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A relationship study of student satisfaction with learning online and cognitive load: Initial results
ARTICLE

Internet and Higher Education Volume 14, Number 4, ISSN 1096-7516 Publisher: Elsevier Ltd

Abstract

This study sought to explore if a relationship exists between cognitive load and student satisfaction with learning online. The study separates academic performance (a.k.a., “learning”) from cognitive load and satisfaction to better distinguish influences on cognition (from cognitive load) and motivation (from satisfaction). Considerations that remain critical to the field of instructional design, as they apply to learning online, are described and used to guide a review of the literature to find directions to fulfill the goal of the study. A survey was conducted and 1401 students responded to an instrument that contained 24 items. Multiple analysis techniques found a positive, moderate, and significant (p<.01) correlation between cognitive load and satisfaction. Most importantly, the results found that approximately 25% of the variance in student satisfaction with learning online can be explained by cognitive load. New constructs emerged from a Principal Component Analysis suggest a refined view of student perspectives and potential improvement to guide instructional design. Further, a correlation, even a moderate one, has not previously been found between cognitive load and satisfaction. The significance of this finding presents new opportunities to study and improve online instruction. Several opportunities for future research are briefly discussed and guidelines for developing online course designs using interpretations of the emerged factors are made.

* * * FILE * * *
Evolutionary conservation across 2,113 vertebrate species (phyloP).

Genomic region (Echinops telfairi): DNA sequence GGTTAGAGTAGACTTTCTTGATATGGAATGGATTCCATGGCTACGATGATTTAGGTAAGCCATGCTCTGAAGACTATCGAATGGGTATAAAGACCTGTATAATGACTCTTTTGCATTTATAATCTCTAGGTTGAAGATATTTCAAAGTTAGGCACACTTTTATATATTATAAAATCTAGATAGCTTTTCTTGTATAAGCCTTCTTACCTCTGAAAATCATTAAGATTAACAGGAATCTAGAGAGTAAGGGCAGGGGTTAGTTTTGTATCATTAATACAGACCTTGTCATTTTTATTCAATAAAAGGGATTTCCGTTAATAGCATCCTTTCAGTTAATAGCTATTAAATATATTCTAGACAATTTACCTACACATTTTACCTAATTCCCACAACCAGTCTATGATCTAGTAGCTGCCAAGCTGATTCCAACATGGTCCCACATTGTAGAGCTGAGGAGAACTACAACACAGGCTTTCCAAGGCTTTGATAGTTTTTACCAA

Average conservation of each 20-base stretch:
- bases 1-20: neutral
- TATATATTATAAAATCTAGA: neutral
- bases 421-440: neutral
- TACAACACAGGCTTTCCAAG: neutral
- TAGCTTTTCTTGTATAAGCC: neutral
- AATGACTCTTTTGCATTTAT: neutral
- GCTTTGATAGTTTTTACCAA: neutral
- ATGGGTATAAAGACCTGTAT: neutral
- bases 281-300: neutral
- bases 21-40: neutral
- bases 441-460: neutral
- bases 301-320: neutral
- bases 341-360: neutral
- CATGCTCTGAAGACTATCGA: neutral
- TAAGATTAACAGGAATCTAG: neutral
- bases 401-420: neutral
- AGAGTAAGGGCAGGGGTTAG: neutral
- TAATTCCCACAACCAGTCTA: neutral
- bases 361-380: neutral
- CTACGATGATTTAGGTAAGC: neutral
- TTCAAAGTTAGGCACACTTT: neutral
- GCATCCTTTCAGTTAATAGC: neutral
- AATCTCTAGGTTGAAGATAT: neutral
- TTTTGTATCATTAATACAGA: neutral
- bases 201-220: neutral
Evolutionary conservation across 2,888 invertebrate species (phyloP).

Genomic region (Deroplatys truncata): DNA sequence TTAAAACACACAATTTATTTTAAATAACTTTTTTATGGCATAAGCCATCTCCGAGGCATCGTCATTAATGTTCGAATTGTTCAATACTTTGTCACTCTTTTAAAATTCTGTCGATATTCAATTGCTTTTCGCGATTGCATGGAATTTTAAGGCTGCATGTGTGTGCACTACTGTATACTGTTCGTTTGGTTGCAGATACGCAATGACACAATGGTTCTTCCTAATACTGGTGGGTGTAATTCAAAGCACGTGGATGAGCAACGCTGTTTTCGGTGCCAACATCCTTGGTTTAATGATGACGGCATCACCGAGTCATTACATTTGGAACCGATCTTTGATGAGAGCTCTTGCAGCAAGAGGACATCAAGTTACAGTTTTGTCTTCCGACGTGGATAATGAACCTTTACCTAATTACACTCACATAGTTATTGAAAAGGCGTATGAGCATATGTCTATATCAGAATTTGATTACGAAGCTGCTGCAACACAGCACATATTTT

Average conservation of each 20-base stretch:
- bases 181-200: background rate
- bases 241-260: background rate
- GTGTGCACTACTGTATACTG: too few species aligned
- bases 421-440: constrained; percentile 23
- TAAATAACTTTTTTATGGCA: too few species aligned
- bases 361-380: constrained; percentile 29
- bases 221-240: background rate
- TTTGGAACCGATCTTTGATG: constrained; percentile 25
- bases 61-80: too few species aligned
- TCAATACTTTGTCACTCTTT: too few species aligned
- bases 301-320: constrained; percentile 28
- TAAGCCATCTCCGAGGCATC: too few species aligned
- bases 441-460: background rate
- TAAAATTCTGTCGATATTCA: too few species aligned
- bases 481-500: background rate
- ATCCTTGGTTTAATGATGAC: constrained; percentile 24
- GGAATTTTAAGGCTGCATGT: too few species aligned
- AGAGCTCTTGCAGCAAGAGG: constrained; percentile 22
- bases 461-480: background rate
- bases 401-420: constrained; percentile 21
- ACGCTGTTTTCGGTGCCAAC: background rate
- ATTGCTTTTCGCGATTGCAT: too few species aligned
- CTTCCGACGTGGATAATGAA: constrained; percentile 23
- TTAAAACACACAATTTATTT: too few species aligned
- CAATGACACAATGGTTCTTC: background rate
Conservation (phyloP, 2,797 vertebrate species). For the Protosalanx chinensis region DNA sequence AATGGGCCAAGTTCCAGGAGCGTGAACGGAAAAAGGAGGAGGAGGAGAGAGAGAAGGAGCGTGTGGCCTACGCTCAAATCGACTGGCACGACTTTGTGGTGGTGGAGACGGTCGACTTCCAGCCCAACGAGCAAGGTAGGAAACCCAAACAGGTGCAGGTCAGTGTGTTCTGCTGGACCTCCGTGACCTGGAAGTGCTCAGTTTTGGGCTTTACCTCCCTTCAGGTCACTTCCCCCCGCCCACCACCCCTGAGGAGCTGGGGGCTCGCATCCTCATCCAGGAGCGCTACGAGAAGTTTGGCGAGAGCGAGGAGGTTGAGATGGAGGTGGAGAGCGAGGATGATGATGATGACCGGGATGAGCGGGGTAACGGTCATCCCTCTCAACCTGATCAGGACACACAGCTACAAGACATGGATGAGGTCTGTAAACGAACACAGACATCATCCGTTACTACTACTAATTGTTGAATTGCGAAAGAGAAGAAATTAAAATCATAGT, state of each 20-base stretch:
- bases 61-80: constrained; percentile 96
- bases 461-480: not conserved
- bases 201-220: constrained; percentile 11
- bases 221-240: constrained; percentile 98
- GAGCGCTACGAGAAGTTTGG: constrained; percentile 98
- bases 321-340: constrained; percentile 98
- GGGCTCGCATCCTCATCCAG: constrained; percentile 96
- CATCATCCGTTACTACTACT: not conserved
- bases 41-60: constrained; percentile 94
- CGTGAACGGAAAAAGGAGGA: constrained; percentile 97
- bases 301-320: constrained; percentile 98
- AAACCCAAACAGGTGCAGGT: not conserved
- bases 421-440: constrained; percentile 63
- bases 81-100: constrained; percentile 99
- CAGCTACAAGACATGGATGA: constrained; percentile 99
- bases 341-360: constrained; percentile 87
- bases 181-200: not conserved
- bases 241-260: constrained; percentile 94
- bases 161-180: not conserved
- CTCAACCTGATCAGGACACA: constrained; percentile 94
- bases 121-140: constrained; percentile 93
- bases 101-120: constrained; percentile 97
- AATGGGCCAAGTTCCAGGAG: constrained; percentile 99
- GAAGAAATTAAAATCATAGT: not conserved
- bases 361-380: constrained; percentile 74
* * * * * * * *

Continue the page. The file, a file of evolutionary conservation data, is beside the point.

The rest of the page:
Citation

Bradford, G.R. (2011). A relationship study of student satisfaction with learning online and cognitive load: Initial results. Internet and Higher Education, 14(4), 217-226. Elsevier Ltd. Retrieved October 20, 2019 from .

This record was imported from Internet and Higher Education on February 1, 2019. Internet and Higher Education is a publication of Elsevier.

Full text is availabe on Science Direct: http://dx.doi.org/10.1016/j.iheduc.2011.05.001

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